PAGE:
Saturday 15 June 2019

Born to do Math 124 - Will and Willpower: Proto-Sensory Event Prediction

Born to do Math 124 - Will and Willpower: Proto-Sensory Event Prediction
Scott Douglas Jacobsen & Rick Rosner
June 15, 2019

[Beginning of recorded material]

Scott Douglas Jacobsen: If you consider more, you have a richer decision tree. Each node will have more detail on the decision tree, in terms of the more thought out things, more thought out decisions. What about those ones that are more well-formed?

Rick Rosner: We were talking about this before we started taping. You were talking about the "I meant to do that reaction." It is kind of part of the confirmatory will, I guess. You forget all of the other things that you may have done and then agree with what you did, and then forge that you were of more than one mind.

That goes along with the "I knew that was going to happen" reaction. Where, sometimes, I will be doing something. I will drop a cup. I will do some sort of bobble. I am pouring something, then something goes wrong. 

I think, "You a-hole. You asshole. You knew that was going to happen." So, you are of more than one mind when you're picturing what is going to happen. When you're anticipating what happens, you forget; you only remember the half-formed thought, "This was going to happen."

You forget a number of different semi-pictured possibilities and only remember the one that happened. Part of your brain may realize what happened and is telling the rest of your brain what happened before you get more sensory information.

Another part of your brain may tell another part before your senses say it. That's a goofy kind of explanation. You're picturing what might happen and what happened before you're fully aware of what happened.

That could lead to the reaction, "You knew that would have happened. Why the hell did you let that happen?" It is two things. Your brain anticipating what will happen. Your brain perceiving what happened at different rates.

One job of consciousness or the main job of consciousness is to consider holistically - that is, using all easily available means of thought to consider - problems that cannot be considered unconsciously. The stuff that gets tossed into the conscious arena to be made aware of.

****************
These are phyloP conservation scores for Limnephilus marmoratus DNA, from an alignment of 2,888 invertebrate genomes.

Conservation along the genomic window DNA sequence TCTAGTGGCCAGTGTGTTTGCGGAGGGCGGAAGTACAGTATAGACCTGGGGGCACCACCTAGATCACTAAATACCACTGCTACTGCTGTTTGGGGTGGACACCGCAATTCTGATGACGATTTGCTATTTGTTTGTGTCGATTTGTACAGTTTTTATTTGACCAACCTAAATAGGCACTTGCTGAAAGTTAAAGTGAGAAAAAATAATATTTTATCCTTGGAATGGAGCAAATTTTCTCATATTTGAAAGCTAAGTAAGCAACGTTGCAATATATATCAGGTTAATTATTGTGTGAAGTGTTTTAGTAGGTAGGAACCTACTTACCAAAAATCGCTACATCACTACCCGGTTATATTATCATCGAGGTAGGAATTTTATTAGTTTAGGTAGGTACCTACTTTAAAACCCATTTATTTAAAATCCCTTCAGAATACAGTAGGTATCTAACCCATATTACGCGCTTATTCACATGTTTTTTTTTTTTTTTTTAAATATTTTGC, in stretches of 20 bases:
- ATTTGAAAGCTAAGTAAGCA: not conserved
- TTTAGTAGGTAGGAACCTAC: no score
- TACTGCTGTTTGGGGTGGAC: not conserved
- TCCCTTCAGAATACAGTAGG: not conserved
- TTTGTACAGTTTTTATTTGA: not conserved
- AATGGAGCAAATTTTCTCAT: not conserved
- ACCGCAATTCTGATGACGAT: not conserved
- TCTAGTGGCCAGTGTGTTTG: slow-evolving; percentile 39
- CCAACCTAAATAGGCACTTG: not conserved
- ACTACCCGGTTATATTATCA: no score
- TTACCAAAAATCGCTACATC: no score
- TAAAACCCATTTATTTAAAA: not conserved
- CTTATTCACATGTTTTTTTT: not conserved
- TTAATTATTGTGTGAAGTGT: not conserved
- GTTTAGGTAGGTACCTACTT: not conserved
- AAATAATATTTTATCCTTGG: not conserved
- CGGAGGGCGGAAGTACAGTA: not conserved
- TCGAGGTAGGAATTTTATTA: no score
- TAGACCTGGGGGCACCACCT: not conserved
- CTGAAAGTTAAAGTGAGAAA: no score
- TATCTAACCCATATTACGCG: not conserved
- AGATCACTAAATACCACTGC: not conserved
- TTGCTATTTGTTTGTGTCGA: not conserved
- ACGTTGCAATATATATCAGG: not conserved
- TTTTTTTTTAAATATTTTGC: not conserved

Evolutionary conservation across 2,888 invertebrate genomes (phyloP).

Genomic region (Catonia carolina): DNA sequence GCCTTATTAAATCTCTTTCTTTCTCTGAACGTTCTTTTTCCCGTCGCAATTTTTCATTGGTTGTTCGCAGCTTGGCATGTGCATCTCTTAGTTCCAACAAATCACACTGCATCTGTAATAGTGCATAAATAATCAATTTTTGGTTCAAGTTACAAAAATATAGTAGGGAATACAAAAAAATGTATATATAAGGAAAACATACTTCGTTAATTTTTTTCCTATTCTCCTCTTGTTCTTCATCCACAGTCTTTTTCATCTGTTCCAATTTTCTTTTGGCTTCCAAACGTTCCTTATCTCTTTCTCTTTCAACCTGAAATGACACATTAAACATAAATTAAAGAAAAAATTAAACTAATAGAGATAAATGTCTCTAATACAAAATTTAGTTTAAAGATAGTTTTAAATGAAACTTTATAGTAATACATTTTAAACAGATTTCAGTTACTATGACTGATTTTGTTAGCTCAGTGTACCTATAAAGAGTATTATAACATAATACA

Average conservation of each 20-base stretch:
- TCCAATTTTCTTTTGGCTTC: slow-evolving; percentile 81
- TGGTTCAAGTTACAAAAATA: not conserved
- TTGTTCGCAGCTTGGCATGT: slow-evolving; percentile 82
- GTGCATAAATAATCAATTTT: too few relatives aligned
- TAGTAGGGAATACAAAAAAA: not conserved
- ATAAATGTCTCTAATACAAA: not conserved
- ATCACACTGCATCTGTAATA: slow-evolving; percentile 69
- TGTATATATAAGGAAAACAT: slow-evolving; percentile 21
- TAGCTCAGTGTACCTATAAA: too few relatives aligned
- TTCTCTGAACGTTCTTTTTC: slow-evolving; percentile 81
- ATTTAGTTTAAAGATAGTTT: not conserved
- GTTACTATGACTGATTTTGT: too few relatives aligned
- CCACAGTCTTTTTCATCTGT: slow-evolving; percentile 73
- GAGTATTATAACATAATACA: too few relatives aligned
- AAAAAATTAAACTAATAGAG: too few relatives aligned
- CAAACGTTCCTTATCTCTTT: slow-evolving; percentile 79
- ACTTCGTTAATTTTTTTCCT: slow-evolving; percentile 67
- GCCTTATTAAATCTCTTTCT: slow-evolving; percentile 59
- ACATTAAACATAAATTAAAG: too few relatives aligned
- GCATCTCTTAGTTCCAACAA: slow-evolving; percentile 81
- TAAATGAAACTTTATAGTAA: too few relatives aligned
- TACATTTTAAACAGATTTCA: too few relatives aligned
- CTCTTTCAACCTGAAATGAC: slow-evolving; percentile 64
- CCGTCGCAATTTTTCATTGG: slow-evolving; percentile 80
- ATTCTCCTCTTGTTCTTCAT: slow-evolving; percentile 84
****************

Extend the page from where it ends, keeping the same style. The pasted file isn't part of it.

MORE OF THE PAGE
And once it is in the conscious arena, you have all these analytic tools including words, dynamical analysis, what's likely going to happen, and all sorts of dynamics including interpersonal dynamics and physical dynamics. "What is going to happen if I lose my shit and punch this person?" 

Depending on the person, you may anticipate that they fall over or that they don't fall over. That they sue you. That they hit you back. That they call the cops. This is all based on physics, on perspective. If you throw a punch at somebody 40 feet away, nothing will happen because your fist won't reach.

So, you use all your analytical subsystems to analyze the current situation and your actions in that current situation when those actions in your current situation require higher level analysis. We can do another session as to why consciousness takes the form of a narrative in our minds.

Jacobsen: We are our stories.

Rosner: But what is helpful to us in feeling like we're living a story that can be pictured as a movie or a novel, or a linear recounting of thoughts and actions and incidents? Why do we have to weave everything into a story? What is helpful about that?

[End of recorded material]


Rick Rosner

American Television Writer
Rick Rosner

(Updated March 7, 2019)

According to semi-reputable sources, Rick Rosner has the world’s second-highest IQ. He earned 12 years of college credit in less than a year and graduated with the equivalent of 8 majors. He has received 8 Writers Guild Award and Emmy nominations, and was named 2013 North American Genius of the Year by The World Genius Registry.

He has written for Remote ControlCrank YankersThe Man ShowThe EmmysThe Grammys, and Jimmy Kimmel Live!. He worked as a bouncer, a nude art model, a roller-skating waiter, and a stripper. In a television commercial, Domino’s Pizza named him the "World’s Smartest Man." The commercial was taken off the air after Subway sandwiches issued a cease-and-desist. He was named "Best Bouncer" in the Denver Area, Colorado, by Westwood Magazine.